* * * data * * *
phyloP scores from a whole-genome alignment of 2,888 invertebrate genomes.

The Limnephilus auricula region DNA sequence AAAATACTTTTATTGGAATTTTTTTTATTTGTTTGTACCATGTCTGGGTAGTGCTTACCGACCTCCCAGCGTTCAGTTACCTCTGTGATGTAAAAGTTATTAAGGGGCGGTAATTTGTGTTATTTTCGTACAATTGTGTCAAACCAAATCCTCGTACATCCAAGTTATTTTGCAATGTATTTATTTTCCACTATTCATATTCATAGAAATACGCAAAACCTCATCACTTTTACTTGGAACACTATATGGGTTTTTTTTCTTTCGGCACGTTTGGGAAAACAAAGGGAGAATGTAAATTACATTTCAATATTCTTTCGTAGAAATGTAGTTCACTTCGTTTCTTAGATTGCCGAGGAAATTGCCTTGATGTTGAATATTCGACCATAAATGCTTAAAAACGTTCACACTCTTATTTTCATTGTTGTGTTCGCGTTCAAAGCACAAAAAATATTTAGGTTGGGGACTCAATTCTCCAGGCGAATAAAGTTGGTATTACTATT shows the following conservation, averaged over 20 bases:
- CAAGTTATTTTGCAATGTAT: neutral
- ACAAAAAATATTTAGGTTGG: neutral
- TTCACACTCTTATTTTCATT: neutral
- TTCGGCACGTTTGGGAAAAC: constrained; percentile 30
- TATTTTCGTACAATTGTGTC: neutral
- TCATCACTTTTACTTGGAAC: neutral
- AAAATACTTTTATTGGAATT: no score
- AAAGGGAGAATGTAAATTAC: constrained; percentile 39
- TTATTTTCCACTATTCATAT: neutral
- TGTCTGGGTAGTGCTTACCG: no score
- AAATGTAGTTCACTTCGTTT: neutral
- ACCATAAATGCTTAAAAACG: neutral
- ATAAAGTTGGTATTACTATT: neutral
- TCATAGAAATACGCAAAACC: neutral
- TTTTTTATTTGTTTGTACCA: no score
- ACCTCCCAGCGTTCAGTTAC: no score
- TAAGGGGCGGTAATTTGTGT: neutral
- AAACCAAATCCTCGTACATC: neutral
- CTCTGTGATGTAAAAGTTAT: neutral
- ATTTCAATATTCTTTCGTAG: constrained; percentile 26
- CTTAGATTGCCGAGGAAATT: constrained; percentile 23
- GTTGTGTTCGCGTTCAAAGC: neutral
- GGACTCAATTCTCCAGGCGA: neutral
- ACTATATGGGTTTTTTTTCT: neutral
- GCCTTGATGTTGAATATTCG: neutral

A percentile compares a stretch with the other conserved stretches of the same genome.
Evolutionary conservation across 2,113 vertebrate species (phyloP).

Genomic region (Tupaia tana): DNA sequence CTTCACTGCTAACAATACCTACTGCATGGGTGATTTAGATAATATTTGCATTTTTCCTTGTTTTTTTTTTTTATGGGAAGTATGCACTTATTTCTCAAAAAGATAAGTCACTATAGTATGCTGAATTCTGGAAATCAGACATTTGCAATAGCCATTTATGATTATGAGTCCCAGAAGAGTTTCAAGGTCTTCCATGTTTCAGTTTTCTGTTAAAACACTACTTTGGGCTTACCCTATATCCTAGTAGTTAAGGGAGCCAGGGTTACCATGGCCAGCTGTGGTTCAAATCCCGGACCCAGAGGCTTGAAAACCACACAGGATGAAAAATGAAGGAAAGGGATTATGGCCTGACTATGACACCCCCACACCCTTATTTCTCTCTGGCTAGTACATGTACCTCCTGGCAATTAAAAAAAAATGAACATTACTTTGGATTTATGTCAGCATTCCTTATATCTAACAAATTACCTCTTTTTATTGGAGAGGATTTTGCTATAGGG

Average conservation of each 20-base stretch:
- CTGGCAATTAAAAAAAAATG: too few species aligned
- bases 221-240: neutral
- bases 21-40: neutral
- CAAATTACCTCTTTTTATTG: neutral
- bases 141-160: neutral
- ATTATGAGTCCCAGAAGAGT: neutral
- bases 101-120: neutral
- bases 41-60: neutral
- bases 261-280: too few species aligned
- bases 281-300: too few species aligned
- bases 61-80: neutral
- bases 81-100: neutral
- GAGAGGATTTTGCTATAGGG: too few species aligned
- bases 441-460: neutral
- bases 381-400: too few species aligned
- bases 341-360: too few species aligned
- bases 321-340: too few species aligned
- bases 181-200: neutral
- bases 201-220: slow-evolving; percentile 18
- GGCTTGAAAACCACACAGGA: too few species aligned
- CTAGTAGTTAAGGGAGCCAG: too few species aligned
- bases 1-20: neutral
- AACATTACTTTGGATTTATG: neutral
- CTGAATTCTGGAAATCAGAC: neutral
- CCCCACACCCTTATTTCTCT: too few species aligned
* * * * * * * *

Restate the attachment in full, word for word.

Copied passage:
phyloP scores from a whole-genome alignment of 2,888 invertebrate genomes.

The Limnephilus auricula region DNA sequence AAAATACTTTTATTGGAATTTTTTTTATTTGTTTGTACCATGTCTGGGTAGTGCTTACCGACCTCCCAGCGTTCAGTTACCTCTGTGATGTAAAAGTTATTAAGGGGCGGTAATTTGTGTTATTTTCGTACAATTGTGTCAAACCAAATCCTCGTACATCCAAGTTATTTTGCAATGTATTTATTTTCCACTATTCATATTCATAGAAATACGCAAAACCTCATCACTTTTACTTGGAACACTATATGGGTTTTTTTTCTTTCGGCACGTTTGGGAAAACAAAGGGAGAATGTAAATTACATTTCAATATTCTTTCGTAGAAATGTAGTTCACTTCGTTTCTTAGATTGCCGAGGAAATTGCCTTGATGTTGAATATTCGACCATAAATGCTTAAAAACGTTCACACTCTTATTTTCATTGTTGTGTTCGCGTTCAAAGCACAAAAAATATTTAGGTTGGGGACTCAATTCTCCAGGCGAATAAAGTTGGTATTACTATT shows the following conservation, averaged over 20 bases:
- CAAGTTATTTTGCAATGTAT: neutral
- ACAAAAAATATTTAGGTTGG: neutral
- TTCACACTCTTATTTTCATT: neutral
- TTCGGCACGTTTGGGAAAAC: constrained; percentile 30
- TATTTTCGTACAATTGTGTC: neutral
- TCATCACTTTTACTTGGAAC: neutral
- AAAATACTTTTATTGGAATT: no score
- AAAGGGAGAATGTAAATTAC: constrained; percentile 39
- TTATTTTCCACTATTCATAT: neutral
- TGTCTGGGTAGTGCTTACCG: no score
- AAATGTAGTTCACTTCGTTT: neutral
- ACCATAAATGCTTAAAAACG: neutral
- ATAAAGTTGGTATTACTATT: neutral
- TCATAGAAATACGCAAAACC: neutral
- TTTTTTATTTGTTTGTACCA: no score
- ACCTCCCAGCGTTCAGTTAC: no score
- TAAGGGGCGGTAATTTGTGT: neutral
- AAACCAAATCCTCGTACATC: neutral
- CTCTGTGATGTAAAAGTTAT: neutral
- ATTTCAATATTCTTTCGTAG: constrained; percentile 26
- CTTAGATTGCCGAGGAAATT: constrained; percentile 23
- GTTGTGTTCGCGTTCAAAGC: neutral
- GGACTCAATTCTCCAGGCGA: neutral
- ACTATATGGGTTTTTTTTCT: neutral
- GCCTTGATGTTGAATATTCG: neutral

A percentile compares a stretch with the other conserved stretches of the same genome.
Evolutionary conservation across 2,113 vertebrate species (phyloP).

Genomic region (Tupaia tana): DNA sequence CTTCACTGCTAACAATACCTACTGCATGGGTGATTTAGATAATATTTGCATTTTTCCTTGTTTTTTTTTTTTATGGGAAGTATGCACTTATTTCTCAAAAAGATAAGTCACTATAGTATGCTGAATTCTGGAAATCAGACATTTGCAATAGCCATTTATGATTATGAGTCCCAGAAGAGTTTCAAGGTCTTCCATGTTTCAGTTTTCTGTTAAAACACTACTTTGGGCTTACCCTATATCCTAGTAGTTAAGGGAGCCAGGGTTACCATGGCCAGCTGTGGTTCAAATCCCGGACCCAGAGGCTTGAAAACCACACAGGATGAAAAATGAAGGAAAGGGATTATGGCCTGACTATGACACCCCCACACCCTTATTTCTCTCTGGCTAGTACATGTACCTCCTGGCAATTAAAAAAAAATGAACATTACTTTGGATTTATGTCAGCATTCCTTATATCTAACAAATTACCTCTTTTTATTGGAGAGGATTTTGCTATAGGG

Average conservation of each 20-base stretch:
- CTGGCAATTAAAAAAAAATG: too few species aligned
- bases 221-240: neutral
- bases 21-40: neutral
- CAAATTACCTCTTTTTATTG: neutral
- bases 141-160: neutral
- ATTATGAGTCCCAGAAGAGT: neutral
- bases 101-120: neutral
- bases 41-60: neutral
- bases 261-280: too few species aligned
- bases 281-300: too few species aligned
- bases 61-80: neutral
- bases 81-100: neutral
- GAGAGGATTTTGCTATAGGG: too few species aligned
- bases 441-460: neutral
- bases 381-400: too few species aligned
- bases 341-360: too few species aligned
- bases 321-340: too few species aligned
- bases 181-200: neutral
- bases 201-220: slow-evolving; percentile 18
- GGCTTGAAAACCACACAGGA: too few species aligned
- CTAGTAGTTAAGGGAGCCAG: too few species aligned
- bases 1-20: neutral
- AACATTACTTTGGATTTATG: neutral
- CTGAATTCTGGAAATCAGAC: neutral
- CCCCACACCCTTATTTCTCT: too few species aligned